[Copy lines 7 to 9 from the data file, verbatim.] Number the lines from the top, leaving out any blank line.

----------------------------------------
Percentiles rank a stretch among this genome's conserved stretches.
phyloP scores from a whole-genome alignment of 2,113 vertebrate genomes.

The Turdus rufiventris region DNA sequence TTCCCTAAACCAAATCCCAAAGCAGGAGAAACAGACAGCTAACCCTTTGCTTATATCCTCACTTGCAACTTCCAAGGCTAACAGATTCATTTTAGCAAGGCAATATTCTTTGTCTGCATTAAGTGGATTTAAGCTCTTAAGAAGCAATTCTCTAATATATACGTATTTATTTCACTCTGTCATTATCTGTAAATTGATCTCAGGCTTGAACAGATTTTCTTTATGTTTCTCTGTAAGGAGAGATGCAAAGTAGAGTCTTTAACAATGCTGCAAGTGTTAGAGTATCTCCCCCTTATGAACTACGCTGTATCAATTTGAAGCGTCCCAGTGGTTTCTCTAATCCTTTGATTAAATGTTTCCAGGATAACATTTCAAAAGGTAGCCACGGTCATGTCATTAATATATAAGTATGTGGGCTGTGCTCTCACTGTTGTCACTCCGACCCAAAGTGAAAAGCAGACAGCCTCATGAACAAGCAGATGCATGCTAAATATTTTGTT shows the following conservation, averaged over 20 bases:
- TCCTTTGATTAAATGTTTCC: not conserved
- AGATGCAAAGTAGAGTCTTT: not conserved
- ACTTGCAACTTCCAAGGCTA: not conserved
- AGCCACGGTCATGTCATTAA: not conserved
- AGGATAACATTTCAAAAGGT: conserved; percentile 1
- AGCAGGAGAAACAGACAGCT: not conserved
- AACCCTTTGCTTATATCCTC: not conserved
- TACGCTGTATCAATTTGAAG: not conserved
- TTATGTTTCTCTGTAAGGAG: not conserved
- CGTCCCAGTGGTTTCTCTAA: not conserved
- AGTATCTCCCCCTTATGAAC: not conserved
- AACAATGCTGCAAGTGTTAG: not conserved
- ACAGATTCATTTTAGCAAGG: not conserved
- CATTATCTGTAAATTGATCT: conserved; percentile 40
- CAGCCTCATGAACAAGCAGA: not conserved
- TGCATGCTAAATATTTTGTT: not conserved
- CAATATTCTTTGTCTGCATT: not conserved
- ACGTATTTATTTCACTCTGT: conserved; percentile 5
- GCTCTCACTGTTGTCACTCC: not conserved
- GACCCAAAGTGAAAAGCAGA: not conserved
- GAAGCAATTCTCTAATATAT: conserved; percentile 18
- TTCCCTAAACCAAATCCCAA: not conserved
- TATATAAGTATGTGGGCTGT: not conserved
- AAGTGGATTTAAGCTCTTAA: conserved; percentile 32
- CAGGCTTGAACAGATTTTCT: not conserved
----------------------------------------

- AGCCACGGTCATGTCATTAA: not conserved
- AGGATAACATTTCAAAAGGT: conserved; percentile 1
- AGCAGGAGAAACAGACAGCT: not conserved